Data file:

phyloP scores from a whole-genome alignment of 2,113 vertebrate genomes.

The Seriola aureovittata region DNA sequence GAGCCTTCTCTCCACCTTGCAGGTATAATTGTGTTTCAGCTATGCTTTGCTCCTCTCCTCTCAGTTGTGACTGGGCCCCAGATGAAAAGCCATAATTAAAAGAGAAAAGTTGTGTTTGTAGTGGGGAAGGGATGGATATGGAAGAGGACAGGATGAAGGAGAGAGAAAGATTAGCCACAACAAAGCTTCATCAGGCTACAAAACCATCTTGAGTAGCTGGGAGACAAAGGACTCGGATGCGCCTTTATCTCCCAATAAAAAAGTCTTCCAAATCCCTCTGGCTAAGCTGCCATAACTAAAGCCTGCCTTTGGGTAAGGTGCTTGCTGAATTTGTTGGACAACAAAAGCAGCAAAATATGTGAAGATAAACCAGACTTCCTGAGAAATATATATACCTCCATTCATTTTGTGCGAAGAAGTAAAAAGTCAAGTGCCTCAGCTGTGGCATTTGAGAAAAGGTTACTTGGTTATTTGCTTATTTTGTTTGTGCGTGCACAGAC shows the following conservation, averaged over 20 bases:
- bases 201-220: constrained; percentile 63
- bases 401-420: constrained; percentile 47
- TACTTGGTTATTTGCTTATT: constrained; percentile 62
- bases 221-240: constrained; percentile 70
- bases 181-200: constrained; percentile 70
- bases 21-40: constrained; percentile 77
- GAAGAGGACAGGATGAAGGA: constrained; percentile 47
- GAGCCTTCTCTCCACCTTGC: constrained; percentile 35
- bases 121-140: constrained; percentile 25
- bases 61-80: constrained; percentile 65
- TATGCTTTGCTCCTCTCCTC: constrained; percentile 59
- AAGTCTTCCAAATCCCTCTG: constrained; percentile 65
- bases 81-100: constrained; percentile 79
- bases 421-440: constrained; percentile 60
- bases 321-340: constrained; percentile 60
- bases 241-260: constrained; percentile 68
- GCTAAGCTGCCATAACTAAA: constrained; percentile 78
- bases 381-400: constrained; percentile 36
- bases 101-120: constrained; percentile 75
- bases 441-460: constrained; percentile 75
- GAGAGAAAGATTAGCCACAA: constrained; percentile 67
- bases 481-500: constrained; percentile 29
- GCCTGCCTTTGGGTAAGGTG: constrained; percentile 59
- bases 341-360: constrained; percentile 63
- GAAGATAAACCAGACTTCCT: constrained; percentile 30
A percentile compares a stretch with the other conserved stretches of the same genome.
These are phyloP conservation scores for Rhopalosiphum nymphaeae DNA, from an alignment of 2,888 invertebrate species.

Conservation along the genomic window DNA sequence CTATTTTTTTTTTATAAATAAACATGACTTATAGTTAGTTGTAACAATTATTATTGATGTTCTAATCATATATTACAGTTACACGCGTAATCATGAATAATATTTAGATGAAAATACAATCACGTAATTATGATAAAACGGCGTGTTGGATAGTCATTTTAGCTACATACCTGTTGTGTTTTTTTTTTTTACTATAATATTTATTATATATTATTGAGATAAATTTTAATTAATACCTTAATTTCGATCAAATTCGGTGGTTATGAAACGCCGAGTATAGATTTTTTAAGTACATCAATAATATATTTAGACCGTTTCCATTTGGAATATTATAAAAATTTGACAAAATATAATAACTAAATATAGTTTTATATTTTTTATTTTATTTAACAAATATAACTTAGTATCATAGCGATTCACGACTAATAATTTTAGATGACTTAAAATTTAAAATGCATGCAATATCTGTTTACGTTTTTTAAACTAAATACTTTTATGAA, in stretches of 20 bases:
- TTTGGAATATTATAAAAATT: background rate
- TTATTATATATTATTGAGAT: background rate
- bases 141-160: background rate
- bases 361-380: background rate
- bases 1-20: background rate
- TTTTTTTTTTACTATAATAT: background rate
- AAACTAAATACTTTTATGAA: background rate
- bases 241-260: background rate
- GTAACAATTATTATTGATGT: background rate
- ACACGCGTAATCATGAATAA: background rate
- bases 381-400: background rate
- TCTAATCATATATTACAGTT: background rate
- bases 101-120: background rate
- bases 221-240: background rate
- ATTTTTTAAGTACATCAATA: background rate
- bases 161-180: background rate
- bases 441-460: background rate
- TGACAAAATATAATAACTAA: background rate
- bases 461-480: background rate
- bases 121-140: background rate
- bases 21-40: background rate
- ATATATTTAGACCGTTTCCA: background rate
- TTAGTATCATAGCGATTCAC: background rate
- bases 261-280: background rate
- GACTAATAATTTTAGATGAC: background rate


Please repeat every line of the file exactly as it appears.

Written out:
phyloP scores from a whole-genome alignment of 2,113 vertebrate genomes.

The Seriola aureovittata region DNA sequence GAGCCTTCTCTCCACCTTGCAGGTATAATTGTGTTTCAGCTATGCTTTGCTCCTCTCCTCTCAGTTGTGACTGGGCCCCAGATGAAAAGCCATAATTAAAAGAGAAAAGTTGTGTTTGTAGTGGGGAAGGGATGGATATGGAAGAGGACAGGATGAAGGAGAGAGAAAGATTAGCCACAACAAAGCTTCATCAGGCTACAAAACCATCTTGAGTAGCTGGGAGACAAAGGACTCGGATGCGCCTTTATCTCCCAATAAAAAAGTCTTCCAAATCCCTCTGGCTAAGCTGCCATAACTAAAGCCTGCCTTTGGGTAAGGTGCTTGCTGAATTTGTTGGACAACAAAAGCAGCAAAATATGTGAAGATAAACCAGACTTCCTGAGAAATATATATACCTCCATTCATTTTGTGCGAAGAAGTAAAAAGTCAAGTGCCTCAGCTGTGGCATTTGAGAAAAGGTTACTTGGTTATTTGCTTATTTTGTTTGTGCGTGCACAGAC shows the following conservation, averaged over 20 bases:
- bases 201-220: constrained; percentile 63
- bases 401-420: constrained; percentile 47
- TACTTGGTTATTTGCTTATT: constrained; percentile 62
- bases 221-240: constrained; percentile 70
- bases 181-200: constrained; percentile 70
- bases 21-40: constrained; percentile 77
- GAAGAGGACAGGATGAAGGA: constrained; percentile 47
- GAGCCTTCTCTCCACCTTGC: constrained; percentile 35
- bases 121-140: constrained; percentile 25
- bases 61-80: constrained; percentile 65
- TATGCTTTGCTCCTCTCCTC: constrained; percentile 59
- AAGTCTTCCAAATCCCTCTG: constrained; percentile 65
- bases 81-100: constrained; percentile 79
- bases 421-440: constrained; percentile 60
- bases 321-340: constrained; percentile 60
- bases 241-260: constrained; percentile 68
- GCTAAGCTGCCATAACTAAA: constrained; percentile 78
- bases 381-400: constrained; percentile 36
- bases 101-120: constrained; percentile 75
- bases 441-460: constrained; percentile 75
- GAGAGAAAGATTAGCCACAA: constrained; percentile 67
- bases 481-500: constrained; percentile 29
- GCCTGCCTTTGGGTAAGGTG: constrained; percentile 59
- bases 341-360: constrained; percentile 63
- GAAGATAAACCAGACTTCCT: constrained; percentile 30
A percentile compares a stretch with the other conserved stretches of the same genome.
These are phyloP conservation scores for Rhopalosiphum nymphaeae DNA, from an alignment of 2,888 invertebrate species.

Conservation along the genomic window DNA sequence CTATTTTTTTTTTATAAATAAACATGACTTATAGTTAGTTGTAACAATTATTATTGATGTTCTAATCATATATTACAGTTACACGCGTAATCATGAATAATATTTAGATGAAAATACAATCACGTAATTATGATAAAACGGCGTGTTGGATAGTCATTTTAGCTACATACCTGTTGTGTTTTTTTTTTTTACTATAATATTTATTATATATTATTGAGATAAATTTTAATTAATACCTTAATTTCGATCAAATTCGGTGGTTATGAAACGCCGAGTATAGATTTTTTAAGTACATCAATAATATATTTAGACCGTTTCCATTTGGAATATTATAAAAATTTGACAAAATATAATAACTAAATATAGTTTTATATTTTTTATTTTATTTAACAAATATAACTTAGTATCATAGCGATTCACGACTAATAATTTTAGATGACTTAAAATTTAAAATGCATGCAATATCTGTTTACGTTTTTTAAACTAAATACTTTTATGAA, in stretches of 20 bases:
- TTTGGAATATTATAAAAATT: background rate
- TTATTATATATTATTGAGAT: background rate
- bases 141-160: background rate
- bases 361-380: background rate
- bases 1-20: background rate
- TTTTTTTTTTACTATAATAT: background rate
- AAACTAAATACTTTTATGAA: background rate
- bases 241-260: background rate
- GTAACAATTATTATTGATGT: background rate
- ACACGCGTAATCATGAATAA: background rate
- bases 381-400: background rate
- TCTAATCATATATTACAGTT: background rate
- bases 101-120: background rate
- bases 221-240: background rate
- ATTTTTTAAGTACATCAATA: background rate
- bases 161-180: background rate
- bases 441-460: background rate
- TGACAAAATATAATAACTAA: background rate
- bases 461-480: background rate
- bases 121-140: background rate
- bases 21-40: background rate
- ATATATTTAGACCGTTTCCA: background rate
- TTAGTATCATAGCGATTCAC: background rate
- bases 261-280: background rate
- GACTAATAATTTTAGATGAC: background rate